IN a radio interview yesterday morning the Tory prime minister, David Cameron, pronounced that the UK economy was seeing a ‘balanced economic recovery.’
All this talk of British capitalism seeing a recovery is certainly not supported by the economic reality facing workers and the vast majority of the middle class who have seen their pay cut and the entire welfare state being slashed to the bone in order to pay for the huge debts of the banks.
As Cameron spoke these debts, and the inevitable bankruptcy arising from them, became all too clear to see as stock markets around the world collapsed with billions of pounds being wiped out in seconds as share prices tumbled.
In the UK, the FTSE 100 index crashed by 100 points a drop of 1.5%, a fall that was mirrored over the weekend by similar collapses in all the European stock markets, while Japan’s Nikkai 225 fell by 2.5%.
In the US the Dow index fell by 2% on Friday.
Hardest hit in this financial rout have been the so-called emerging markets, with the Turkish and South African currencies plunging in value and the Argentine government forced to devalue the peso to an unprecedented low.
According to the financial experts at Bloomberg’s: ‘Investors are losing confidence in some of the biggest developing nations, extending the currency-market rout triggered last year when the Fed first signalled it would scale back stimulus. While Brazil, Russia, India, China, South Africa were the engines of global growth following the financial crisis in 2008, emerging markets now pose a threat to world financial stability.’
In fact it is not these emerging markets that pose a threat to the world capitalist system, it is the colossal amount of purely fictitious capital that has been created in a vain attempt to stave off disaster following the banking collapse of 2008.
This took the form of the US government literally printing trillions of dollars-worth of worthless paper money (under its Quantitative Easing programme) to use to hand out to the banks and financial institutions to stop them going bust.
These initial sums have been augmented with a steady supply of ‘free’ money ever since, with the US Federal Reserve pumping $85 billion a month into the system.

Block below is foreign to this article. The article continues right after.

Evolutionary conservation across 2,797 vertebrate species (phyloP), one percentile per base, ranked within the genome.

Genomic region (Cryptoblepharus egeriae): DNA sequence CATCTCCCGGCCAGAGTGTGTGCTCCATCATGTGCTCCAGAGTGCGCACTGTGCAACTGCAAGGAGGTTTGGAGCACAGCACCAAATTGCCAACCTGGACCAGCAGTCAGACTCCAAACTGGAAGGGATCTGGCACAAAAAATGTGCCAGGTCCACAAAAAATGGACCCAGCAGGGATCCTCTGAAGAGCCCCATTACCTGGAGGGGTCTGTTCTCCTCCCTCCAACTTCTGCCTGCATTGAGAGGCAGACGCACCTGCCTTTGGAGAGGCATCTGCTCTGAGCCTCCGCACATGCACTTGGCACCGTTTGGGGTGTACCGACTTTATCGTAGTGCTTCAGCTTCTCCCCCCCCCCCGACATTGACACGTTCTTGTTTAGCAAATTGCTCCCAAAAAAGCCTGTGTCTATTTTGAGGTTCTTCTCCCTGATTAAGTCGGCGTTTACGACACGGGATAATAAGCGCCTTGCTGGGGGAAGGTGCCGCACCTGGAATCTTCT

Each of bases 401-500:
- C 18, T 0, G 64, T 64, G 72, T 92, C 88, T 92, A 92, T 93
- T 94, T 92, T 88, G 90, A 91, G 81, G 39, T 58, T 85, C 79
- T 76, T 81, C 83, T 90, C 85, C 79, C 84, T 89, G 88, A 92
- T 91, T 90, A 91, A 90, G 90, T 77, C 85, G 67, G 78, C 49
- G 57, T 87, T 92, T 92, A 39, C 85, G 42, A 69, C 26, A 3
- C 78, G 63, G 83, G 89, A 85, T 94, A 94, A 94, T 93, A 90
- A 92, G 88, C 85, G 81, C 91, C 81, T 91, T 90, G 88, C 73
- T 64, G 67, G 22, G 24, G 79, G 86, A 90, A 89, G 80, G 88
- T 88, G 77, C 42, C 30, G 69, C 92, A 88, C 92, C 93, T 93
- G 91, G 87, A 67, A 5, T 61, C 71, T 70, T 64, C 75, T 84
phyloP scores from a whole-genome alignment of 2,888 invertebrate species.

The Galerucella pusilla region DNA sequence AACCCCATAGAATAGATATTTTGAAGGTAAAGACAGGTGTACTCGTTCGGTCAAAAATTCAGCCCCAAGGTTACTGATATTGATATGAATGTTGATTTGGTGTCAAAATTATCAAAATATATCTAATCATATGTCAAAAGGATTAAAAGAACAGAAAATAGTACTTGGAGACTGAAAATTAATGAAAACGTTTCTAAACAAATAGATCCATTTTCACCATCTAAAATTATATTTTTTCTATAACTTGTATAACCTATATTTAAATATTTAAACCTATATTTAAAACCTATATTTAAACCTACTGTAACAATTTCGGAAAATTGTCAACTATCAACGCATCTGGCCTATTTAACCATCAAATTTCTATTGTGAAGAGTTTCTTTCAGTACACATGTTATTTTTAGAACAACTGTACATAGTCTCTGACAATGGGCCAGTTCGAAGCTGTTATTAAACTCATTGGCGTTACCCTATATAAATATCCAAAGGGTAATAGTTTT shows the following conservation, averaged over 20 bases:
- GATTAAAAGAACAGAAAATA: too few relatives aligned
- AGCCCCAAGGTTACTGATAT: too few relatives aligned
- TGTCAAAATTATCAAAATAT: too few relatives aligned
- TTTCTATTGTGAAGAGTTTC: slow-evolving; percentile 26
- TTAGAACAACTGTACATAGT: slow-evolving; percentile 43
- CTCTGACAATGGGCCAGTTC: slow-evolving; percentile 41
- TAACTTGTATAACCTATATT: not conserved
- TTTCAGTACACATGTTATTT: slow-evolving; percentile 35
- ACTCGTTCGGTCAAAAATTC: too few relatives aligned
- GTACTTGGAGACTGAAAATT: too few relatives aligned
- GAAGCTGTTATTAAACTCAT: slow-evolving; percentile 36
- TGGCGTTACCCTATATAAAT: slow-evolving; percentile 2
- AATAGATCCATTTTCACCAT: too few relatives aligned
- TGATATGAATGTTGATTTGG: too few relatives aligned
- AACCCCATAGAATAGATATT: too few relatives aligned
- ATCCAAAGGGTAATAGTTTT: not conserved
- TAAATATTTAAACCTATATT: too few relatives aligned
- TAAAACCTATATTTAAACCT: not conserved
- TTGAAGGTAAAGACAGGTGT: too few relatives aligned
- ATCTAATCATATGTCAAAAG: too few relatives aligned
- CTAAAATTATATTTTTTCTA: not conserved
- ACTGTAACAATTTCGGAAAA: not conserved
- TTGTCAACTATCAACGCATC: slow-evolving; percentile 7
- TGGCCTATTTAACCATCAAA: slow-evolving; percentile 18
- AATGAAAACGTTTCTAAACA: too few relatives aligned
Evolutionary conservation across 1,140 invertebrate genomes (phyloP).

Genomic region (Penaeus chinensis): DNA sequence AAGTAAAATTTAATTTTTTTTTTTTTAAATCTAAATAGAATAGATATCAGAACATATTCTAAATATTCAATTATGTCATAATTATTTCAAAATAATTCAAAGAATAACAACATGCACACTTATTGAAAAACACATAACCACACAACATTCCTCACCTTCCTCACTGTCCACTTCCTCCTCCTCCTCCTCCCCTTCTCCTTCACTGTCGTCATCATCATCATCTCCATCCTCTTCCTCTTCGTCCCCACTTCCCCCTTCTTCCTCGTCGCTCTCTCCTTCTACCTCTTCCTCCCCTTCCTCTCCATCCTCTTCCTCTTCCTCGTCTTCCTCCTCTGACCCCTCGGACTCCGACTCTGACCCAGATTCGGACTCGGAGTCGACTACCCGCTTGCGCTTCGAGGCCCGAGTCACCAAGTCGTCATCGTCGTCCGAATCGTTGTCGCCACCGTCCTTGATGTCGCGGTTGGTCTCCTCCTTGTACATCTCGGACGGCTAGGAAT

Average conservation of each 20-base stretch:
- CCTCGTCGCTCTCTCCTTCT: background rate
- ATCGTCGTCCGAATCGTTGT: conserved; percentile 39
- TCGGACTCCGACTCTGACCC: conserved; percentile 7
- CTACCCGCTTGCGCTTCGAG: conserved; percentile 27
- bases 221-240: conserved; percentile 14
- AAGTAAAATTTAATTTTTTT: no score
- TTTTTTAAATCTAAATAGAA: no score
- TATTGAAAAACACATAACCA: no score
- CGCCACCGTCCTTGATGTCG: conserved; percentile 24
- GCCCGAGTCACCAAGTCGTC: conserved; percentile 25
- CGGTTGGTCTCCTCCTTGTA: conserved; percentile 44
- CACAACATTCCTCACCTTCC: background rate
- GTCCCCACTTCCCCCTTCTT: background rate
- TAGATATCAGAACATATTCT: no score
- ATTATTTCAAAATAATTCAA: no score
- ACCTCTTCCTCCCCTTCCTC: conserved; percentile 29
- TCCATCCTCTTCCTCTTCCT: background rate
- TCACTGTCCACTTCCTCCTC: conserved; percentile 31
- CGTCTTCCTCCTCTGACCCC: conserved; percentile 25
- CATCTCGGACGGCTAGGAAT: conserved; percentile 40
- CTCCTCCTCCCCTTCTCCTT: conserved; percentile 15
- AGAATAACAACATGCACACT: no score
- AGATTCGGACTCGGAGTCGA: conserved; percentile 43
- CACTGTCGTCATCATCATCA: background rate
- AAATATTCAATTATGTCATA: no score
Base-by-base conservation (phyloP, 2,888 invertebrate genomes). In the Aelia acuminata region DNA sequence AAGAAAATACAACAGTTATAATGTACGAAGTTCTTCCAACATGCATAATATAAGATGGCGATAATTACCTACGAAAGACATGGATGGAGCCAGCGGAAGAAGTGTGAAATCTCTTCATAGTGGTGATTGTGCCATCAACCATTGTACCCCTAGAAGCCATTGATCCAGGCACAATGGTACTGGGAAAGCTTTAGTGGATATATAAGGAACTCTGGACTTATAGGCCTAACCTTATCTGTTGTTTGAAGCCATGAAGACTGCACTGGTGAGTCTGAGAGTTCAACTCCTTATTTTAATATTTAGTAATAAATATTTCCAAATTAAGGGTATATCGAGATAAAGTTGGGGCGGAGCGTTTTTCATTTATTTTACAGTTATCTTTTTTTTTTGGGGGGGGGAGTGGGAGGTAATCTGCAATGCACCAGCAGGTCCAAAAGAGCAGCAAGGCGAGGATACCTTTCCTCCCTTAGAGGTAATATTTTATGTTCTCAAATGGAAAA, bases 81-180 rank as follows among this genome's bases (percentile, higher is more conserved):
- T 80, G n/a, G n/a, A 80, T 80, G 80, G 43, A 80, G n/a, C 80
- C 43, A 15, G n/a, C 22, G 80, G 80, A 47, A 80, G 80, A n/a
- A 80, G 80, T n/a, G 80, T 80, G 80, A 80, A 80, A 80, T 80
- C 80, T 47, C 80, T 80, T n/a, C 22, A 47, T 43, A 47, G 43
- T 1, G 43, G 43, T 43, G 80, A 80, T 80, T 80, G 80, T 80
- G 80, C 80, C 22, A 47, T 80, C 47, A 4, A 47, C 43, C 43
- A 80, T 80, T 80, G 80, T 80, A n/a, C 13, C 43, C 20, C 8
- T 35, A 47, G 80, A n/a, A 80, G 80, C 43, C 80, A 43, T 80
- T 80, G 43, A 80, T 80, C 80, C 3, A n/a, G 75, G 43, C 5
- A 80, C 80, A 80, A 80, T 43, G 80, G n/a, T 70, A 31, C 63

This free money was then used by the banks and financiers to engage in a further orgy of speculation.
It was used by financiers to drive up share prices and to invest in highly profitable, but extremely risky, investments in these developing economies, where wages and conditions are almost non-existent and exploitation of workers is at its most brutal.
Such a huge speculative bubble can only burst and this is what we are witnessing today.
The Fed, fearful that it risks the complete devaluation of the dollar through QE, is trying to wean the banks off all this worthless money by tapering off, reducing QE from $85 billion to $75 billion a month, and this week they will be considering a further cut of $10 billion.
It is this prospect of no more free money that has caused panic and collapse amongst the stock exchanges of the world.
A stock market collapse, as in 1929, will necessarily involve the collapse of the entire capitalist banking system along with what remains of manufacturing industry, with the working class paying the price through mass unemployment and literally starvation, as a bankrupt capitalist system decrees that it cannot afford to pay any benefits whatsoever.
The massive debt-fuelled capitalist system is in the middle of an historic crisis far deeper than that of the 1920s, when the stock market crash ushered in the hungry thirties.
The only way out for capitalism is to dump the entire crisis on the backs of the working class internationally, while for the working class there is no option but to fight to bring down this rotten, historically outmoded capitalist system and replace it with socialism through the victory of the world socialist revolution.